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Businesses with 100 or more employees may soon be subject to vaccine mandate

Legally Speaking by Bob Dunlevey of Taft/Law


On Sept. 9, 2021, President Biden announced, as part of his “Path out of the Pandemic” Action Plan, a forthcoming OSHA Emergency Temporary Standard (ETS) which will require employers with 100 or more employees (projected to impact over 80 million workers) to mandate all employees be vaccinated or produce a negative COVID-19 test at least once per week prior to being permitted to report to work. Because the rule would be an emergency temporary standard, it will undergo an expedited review

process without solicitation or review of public comments before it is issued by the

Department of Labor (DOL). This impending ETS (like the earlier ETS OSHA issued for

healthcare employers in June of 2021) is also expected to require covered employers to

provide paid leave for workers to get vaccinated and to recover post-vaccination in the

event of an adverse reaction, hopefully address how to compute the 100 employee

threshold and what type of vaccination proof will be accepted. The rule will also likely

contain exemptions for employees with religious or medical objections. Employer

concerns and confusion regarding the actual requirements are not unlike those

experienced early on in the Pandemic when confusing and conflicting regulations were

being issued. Compounding those issues for unionized employers are the restrictions

imposed by bargaining agreements and labor laws.



As far as timing, the President and White House have only indicated that OSHA is

developing this ETS, but no specific timeframe for issuance has been stated. Once the

DOL releases or issues the rule, it will become effective upon publication in the Federal

Register. Like the healthcare ETS, it is possible OSHA will include a brief phase-in period

for employers to come into compliance. OSHA took many months to issue its Health Care

ETS and so issuance may not occur for weeks. Then, it is highly questionable as to

whether OSHA will have the necessary personnel to effectively enforce this ETS and the

potential fines approximating $14,000 per violation.


OSHA has used the ETS process sparingly in the past—only 10 times. The most

recent instance prior to the 2021 healthcare ETS was in 1983. It is possible that employers

impacted by the rule may ask the courts to enjoin or halt OSHA’s enforcement of the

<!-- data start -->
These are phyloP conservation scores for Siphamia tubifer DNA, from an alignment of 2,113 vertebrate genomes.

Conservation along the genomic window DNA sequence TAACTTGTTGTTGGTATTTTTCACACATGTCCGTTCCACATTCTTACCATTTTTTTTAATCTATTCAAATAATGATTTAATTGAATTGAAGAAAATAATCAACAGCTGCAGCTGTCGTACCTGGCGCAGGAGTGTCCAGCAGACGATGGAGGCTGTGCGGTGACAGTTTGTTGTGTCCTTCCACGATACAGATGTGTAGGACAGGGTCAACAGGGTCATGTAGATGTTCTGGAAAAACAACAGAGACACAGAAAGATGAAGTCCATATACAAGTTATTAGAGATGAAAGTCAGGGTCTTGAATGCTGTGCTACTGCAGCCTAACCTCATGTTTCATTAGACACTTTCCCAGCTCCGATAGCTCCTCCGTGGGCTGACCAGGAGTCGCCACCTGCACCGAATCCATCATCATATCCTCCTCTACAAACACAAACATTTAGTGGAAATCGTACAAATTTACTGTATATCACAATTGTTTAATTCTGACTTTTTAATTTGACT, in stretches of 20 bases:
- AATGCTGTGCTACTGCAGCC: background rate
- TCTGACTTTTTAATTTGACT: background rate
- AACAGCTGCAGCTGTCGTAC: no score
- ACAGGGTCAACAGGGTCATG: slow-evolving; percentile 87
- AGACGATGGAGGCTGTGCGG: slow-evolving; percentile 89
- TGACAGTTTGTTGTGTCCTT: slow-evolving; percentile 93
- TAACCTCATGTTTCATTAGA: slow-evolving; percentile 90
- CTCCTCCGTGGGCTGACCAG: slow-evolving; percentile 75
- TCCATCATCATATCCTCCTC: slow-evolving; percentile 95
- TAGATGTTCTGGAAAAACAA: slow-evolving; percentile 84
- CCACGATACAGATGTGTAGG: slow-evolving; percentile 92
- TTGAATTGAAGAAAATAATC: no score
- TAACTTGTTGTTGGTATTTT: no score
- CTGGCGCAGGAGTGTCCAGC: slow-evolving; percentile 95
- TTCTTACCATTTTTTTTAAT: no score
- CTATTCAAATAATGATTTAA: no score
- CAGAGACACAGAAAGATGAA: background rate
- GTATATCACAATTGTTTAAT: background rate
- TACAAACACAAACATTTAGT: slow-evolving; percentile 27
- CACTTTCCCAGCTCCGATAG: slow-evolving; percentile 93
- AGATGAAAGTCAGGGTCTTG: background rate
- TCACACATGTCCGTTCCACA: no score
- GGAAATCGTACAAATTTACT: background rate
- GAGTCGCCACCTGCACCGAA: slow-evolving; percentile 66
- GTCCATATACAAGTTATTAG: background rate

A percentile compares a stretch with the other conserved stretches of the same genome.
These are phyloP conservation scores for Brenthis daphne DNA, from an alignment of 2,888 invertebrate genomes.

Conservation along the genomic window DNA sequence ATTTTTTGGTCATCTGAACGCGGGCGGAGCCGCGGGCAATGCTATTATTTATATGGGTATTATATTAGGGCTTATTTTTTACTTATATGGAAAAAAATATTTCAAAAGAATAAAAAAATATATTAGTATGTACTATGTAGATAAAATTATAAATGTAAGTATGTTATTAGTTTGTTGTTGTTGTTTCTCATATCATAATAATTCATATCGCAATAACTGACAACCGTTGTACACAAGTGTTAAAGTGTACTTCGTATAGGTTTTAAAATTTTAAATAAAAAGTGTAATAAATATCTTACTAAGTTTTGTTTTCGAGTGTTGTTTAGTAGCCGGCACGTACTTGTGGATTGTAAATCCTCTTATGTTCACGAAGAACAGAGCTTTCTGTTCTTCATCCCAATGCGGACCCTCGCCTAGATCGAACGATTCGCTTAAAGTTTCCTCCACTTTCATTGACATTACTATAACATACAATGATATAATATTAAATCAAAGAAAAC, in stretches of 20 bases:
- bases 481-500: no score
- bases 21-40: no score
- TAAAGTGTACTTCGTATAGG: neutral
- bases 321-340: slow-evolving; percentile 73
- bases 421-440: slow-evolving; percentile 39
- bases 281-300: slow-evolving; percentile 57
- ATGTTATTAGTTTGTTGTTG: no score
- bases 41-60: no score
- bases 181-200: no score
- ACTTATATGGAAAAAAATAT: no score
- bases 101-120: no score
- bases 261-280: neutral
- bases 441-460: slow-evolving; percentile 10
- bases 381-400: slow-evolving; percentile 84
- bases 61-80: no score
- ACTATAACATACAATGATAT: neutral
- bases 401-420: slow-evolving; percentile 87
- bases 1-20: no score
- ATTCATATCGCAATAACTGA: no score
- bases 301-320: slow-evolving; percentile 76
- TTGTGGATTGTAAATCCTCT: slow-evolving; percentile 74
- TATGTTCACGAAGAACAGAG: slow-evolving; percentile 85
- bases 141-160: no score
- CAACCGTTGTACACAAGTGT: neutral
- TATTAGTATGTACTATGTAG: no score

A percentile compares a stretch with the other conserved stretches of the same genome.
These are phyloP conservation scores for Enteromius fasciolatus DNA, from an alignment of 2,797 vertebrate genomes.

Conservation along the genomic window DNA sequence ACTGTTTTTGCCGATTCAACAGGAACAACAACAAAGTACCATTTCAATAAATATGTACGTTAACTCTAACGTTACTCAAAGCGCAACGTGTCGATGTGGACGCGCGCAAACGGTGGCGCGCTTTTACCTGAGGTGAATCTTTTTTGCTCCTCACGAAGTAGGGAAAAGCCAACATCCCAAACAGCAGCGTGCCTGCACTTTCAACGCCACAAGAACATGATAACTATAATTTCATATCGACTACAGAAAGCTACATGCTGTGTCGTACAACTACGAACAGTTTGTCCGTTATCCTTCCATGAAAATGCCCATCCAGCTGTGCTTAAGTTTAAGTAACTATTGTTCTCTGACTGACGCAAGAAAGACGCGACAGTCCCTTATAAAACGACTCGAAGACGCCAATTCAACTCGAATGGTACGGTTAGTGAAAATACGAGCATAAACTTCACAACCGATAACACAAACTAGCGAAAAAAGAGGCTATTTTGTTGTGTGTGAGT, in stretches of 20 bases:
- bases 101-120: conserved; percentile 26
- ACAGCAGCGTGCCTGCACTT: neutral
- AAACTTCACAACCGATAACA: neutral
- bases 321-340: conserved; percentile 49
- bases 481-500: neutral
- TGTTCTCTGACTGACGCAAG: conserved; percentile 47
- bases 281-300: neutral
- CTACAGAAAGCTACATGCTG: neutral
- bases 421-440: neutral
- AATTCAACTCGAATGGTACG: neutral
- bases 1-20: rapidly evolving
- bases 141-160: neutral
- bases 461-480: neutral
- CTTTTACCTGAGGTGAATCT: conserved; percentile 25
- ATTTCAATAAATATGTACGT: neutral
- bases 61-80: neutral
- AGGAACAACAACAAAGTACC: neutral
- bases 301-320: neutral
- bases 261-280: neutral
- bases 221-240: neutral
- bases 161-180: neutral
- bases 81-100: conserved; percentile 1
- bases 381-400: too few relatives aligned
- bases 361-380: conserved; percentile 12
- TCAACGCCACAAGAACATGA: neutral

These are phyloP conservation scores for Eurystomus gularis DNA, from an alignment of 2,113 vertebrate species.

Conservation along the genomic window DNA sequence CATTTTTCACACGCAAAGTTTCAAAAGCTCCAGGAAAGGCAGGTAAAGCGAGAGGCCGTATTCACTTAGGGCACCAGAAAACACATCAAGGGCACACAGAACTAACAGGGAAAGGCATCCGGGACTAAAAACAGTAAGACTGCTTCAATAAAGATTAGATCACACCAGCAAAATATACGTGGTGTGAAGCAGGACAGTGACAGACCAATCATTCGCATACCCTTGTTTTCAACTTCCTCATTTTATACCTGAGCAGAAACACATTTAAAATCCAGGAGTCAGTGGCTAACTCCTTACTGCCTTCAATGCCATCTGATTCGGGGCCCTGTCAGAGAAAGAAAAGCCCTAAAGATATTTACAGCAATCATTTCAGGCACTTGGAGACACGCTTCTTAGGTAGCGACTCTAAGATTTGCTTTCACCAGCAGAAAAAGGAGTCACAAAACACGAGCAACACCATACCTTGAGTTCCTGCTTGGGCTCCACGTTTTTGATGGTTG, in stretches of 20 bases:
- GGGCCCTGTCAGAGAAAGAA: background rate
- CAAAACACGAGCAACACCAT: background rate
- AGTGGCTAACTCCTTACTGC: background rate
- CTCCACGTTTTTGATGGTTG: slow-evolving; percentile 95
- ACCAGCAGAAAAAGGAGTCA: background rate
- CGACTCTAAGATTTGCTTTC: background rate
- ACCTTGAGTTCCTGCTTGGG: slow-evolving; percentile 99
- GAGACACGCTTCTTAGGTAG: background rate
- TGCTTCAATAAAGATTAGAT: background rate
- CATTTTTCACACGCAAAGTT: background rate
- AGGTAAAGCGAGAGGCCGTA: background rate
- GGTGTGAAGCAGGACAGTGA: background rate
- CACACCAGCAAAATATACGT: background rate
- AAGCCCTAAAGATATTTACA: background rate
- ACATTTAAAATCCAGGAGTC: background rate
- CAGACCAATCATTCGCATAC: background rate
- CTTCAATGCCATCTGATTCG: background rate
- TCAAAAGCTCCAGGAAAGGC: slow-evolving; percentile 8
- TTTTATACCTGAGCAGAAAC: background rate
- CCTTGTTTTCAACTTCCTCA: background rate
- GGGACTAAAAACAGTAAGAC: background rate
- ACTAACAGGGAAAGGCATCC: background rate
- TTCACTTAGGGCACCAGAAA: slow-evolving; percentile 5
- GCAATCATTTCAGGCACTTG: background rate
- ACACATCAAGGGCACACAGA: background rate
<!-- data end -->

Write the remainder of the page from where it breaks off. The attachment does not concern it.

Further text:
forthcoming ETS. While it appears such a challenge may be likely, it is unclear at this

time whether a court would actually stop the rule from going into effect with an emergency

injunctive order.


Beyond the above information, DOL and OSHA have not released or provided

further details about the impending ETS. This rule is not in effect yet, but we anticipate

that it could be announced and go into effect relatively soon (absent court intervention).

Taft is monitoring the situation and will continue to provide updates as we know more.

Employers, while justified in their concerns regarding this highly unusual act by the federal

government, should await further information before taking action for compliance.


In addition to the forthcoming ETS, President Biden also issued two Executive

Orders on Sept. 9 related to vaccine requirements. The first requires all federal

government employees to be vaccinated unless an exception applies. Guidance is to

be issued by September 16. The second concerns federal contractors. Guidance is to

be issued by September 24 and the FAR regulations to include vaccination requirements

by October 2, 2021. Learn more about the vaccine requirements for federal contractors

in an article published by Taft’s Government Contracts group here.


Please visit our COVID-19 Toolkit for all of Taft’s updates on the coronavirus. We

will keep you informed of developments as they occur. For further information, contact

Bob Dunlevey, Board Certified Specialist in Labor and Employment Law, at (937) 641-

1743 at Taft/Law.

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